While it’s nice to see Wesley Snipes trying to get back on his feet, even he can’t save the first episode of Lapland Studio Ltd’s Julius Styles: The International from being a slow-paced, problem ridden, point-and-click adventure. The game centers around Julius Styles, an “economic hitman” for hire that does all sorts of strategic, dangerous jobs from getting top secret information, to blackmailing and assassinating folks, he does it all. You start off meeting with some of his old colleagues after a mission goes wrong. After talking with them, you set off to do various tasks while meeting with them and others as you progress.
The gameplay is typical point-and-click adventure as you’ll control Styles by tapping the touchscreen to where you want him to move, while tapping a person or object to interact with them. There’s plenty of walking around, picking up items, and talking to folks to proceed in the game, and lots of little mini-game-like puzzles you’ll have to solve, from cracking safes to rewiring electricity. A neat thing about this title is that it’s an universal app, though while playing on my iPad 2, the visuals weren’t as sharp as they could’ve been. It’s as though they just blew up the picture to fit the iPad’s screen, which is easily seen in the game’s out of focus cut-scenes. It’s sad to say that the flaws just keep coming from there.
My first gripe is with the storyline, which doesn’t make any kind of sense whatsoever. The folks you meet at the beginning hit you with a lot of dialogue that makes little sense and without properly explaining who they are or what you’re really trying to accomplish. It’s as though you’re playing a sequel rather than the first ‘episode’ of the game, giving you the feeling you missed out on some of the story along the way.
Then there’s the controls, which are laggy and unresponsive most of the time. Too often while playing, I could actually see the game loading as I tried to navigate Julius across the screen. Also the way some of the walls and doors have obstructive views will frustrate most players, as it can be very difficult to find your way out of a room. This leads to a lot of unnecessary blind searching to find out what to click on and where to go, making this slow-paced game even slower. The bad controls also hurt the semi-fun puzzles like cracking open safes or playing with wires, as they lag to the point of frustration while you’re tapping like crazy to solve them.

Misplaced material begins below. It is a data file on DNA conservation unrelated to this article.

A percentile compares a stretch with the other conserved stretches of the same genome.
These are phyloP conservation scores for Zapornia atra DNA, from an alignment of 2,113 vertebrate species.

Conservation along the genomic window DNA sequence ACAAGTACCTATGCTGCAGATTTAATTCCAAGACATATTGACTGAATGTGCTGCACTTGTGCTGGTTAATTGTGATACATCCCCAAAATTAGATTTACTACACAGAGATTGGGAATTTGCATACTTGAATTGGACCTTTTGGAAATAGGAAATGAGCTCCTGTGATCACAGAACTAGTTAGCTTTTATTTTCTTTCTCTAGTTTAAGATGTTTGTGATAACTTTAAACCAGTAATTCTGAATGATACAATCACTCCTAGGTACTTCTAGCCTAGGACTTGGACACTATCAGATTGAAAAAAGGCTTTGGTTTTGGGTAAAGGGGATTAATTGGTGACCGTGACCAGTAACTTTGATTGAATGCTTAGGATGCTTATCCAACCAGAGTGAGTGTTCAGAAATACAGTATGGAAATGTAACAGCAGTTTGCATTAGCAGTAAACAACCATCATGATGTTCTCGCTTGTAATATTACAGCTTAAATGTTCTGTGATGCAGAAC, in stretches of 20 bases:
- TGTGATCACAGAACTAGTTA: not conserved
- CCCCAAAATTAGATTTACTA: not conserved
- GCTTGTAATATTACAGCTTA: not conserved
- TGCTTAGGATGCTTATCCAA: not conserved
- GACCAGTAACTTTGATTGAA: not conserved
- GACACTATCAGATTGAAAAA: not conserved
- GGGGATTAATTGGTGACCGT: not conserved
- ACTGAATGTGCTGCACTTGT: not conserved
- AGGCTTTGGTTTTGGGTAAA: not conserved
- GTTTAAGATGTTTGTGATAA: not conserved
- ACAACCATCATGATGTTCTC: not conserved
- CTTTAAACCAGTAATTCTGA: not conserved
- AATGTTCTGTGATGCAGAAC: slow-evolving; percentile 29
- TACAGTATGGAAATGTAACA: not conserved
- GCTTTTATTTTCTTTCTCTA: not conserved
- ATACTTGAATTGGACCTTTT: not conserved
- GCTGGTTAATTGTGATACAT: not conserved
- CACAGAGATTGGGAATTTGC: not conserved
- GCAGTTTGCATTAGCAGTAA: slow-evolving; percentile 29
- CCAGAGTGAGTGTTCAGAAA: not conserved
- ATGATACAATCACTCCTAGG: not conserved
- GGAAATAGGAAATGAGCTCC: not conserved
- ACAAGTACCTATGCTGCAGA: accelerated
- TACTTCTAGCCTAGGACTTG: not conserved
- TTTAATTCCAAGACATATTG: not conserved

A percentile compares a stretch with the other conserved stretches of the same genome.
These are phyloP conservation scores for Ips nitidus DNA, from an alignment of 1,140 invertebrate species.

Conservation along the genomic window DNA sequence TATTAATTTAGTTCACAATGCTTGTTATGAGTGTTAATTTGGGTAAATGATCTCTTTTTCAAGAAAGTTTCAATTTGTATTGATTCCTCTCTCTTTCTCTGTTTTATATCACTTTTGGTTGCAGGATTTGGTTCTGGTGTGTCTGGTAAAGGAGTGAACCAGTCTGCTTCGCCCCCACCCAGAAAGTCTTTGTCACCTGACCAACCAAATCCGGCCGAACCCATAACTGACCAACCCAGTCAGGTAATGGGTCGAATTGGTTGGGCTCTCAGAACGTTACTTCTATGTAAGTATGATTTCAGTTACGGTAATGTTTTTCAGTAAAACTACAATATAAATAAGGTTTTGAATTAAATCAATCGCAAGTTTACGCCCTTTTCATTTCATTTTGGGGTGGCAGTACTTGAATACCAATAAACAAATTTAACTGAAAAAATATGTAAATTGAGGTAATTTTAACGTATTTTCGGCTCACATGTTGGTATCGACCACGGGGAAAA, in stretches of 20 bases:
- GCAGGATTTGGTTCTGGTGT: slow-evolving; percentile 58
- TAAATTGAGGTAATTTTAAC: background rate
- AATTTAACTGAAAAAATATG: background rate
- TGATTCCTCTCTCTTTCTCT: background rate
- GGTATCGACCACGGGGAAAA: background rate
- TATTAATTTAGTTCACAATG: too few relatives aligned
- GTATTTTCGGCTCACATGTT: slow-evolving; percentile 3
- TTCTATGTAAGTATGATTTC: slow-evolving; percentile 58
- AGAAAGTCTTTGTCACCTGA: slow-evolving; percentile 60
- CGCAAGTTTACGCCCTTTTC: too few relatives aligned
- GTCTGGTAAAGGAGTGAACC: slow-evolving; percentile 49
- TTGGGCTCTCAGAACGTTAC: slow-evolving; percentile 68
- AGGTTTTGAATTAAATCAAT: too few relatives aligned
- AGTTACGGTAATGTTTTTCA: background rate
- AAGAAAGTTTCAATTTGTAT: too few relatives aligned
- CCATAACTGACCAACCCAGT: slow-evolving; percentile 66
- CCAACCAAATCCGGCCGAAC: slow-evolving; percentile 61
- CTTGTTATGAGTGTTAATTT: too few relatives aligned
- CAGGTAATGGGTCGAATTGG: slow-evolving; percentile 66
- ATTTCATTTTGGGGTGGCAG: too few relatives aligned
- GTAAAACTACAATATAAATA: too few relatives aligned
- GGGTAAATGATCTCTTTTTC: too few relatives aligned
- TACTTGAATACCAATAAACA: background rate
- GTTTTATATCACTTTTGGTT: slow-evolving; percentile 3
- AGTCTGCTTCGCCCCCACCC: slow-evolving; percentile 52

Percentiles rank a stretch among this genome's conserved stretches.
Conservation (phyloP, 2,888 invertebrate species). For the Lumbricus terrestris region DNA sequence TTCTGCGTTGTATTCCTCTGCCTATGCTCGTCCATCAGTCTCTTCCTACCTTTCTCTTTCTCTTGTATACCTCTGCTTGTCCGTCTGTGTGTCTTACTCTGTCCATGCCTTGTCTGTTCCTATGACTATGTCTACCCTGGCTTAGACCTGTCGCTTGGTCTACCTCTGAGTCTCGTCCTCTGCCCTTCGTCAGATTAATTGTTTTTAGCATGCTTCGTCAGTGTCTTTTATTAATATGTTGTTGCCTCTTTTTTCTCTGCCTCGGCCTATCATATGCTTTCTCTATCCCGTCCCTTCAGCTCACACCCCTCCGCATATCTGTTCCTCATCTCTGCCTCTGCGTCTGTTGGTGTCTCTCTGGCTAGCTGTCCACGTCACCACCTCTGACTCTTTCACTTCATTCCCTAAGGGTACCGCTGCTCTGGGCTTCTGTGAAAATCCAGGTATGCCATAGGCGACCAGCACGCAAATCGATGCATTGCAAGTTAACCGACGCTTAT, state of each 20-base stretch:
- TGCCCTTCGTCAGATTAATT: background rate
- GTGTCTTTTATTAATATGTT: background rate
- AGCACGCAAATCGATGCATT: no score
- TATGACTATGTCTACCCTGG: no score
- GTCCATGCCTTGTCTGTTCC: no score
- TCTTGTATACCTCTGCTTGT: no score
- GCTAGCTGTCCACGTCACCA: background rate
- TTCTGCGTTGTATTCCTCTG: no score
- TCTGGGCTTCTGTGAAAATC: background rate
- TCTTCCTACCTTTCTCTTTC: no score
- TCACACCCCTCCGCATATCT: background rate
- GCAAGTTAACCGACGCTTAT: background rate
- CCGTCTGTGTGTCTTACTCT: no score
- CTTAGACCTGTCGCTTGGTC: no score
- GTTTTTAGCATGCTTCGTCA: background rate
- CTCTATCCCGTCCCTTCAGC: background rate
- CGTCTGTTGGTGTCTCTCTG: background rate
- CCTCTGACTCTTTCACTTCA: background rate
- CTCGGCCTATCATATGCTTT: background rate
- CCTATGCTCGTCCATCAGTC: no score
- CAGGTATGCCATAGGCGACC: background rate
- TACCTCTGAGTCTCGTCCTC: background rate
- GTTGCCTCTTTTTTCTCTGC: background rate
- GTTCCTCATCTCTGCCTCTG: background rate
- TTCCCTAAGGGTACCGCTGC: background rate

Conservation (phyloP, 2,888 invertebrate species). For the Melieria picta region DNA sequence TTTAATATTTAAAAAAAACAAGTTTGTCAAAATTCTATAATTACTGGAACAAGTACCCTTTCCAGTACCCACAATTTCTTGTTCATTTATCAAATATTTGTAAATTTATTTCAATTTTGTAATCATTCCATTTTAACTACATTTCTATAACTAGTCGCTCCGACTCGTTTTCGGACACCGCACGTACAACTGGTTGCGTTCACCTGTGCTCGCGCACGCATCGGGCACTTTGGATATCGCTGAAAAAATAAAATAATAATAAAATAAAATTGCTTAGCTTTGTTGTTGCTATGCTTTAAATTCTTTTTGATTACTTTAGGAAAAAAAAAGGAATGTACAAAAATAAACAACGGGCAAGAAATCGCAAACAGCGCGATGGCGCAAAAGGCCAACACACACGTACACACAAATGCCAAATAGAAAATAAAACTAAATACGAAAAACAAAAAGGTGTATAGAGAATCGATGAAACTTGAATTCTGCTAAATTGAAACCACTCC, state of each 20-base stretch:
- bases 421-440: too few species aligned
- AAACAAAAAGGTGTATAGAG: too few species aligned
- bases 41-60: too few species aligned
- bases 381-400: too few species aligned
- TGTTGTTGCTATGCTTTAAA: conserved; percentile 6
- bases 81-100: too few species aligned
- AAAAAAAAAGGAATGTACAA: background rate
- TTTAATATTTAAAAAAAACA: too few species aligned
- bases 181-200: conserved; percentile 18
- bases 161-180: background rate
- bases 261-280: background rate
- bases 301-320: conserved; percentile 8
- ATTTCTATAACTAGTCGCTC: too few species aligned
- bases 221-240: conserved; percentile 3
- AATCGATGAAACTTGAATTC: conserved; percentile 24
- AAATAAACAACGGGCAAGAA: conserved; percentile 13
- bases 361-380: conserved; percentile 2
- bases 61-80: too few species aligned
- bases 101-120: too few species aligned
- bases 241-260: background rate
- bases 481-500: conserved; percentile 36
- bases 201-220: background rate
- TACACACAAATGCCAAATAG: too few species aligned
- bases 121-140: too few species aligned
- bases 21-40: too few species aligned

Julius Styles: The International could’ve easily been so much better with just a few alterations to fix up its more glaring flaws, especially with its laggy gameplay, obstructive viewpoints, and worst of all, a confusing storyline that leaves you with more questions than answers (and not in a good way). It’s a real shame as the thought of Wesley Snipes playing what could be an amalgamation of his best action roles should be anything but dull, but the unresponsive controls and lazy writing make playing more a chore than exciting. Maybe with some patches it can be salvaged, but for now, you’ll want to steer clear of this international mishap, as it definitely won’t leave you looking forward to the next episode of the series. Both Wesley and players deserve better.
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Lapland Studio Ltd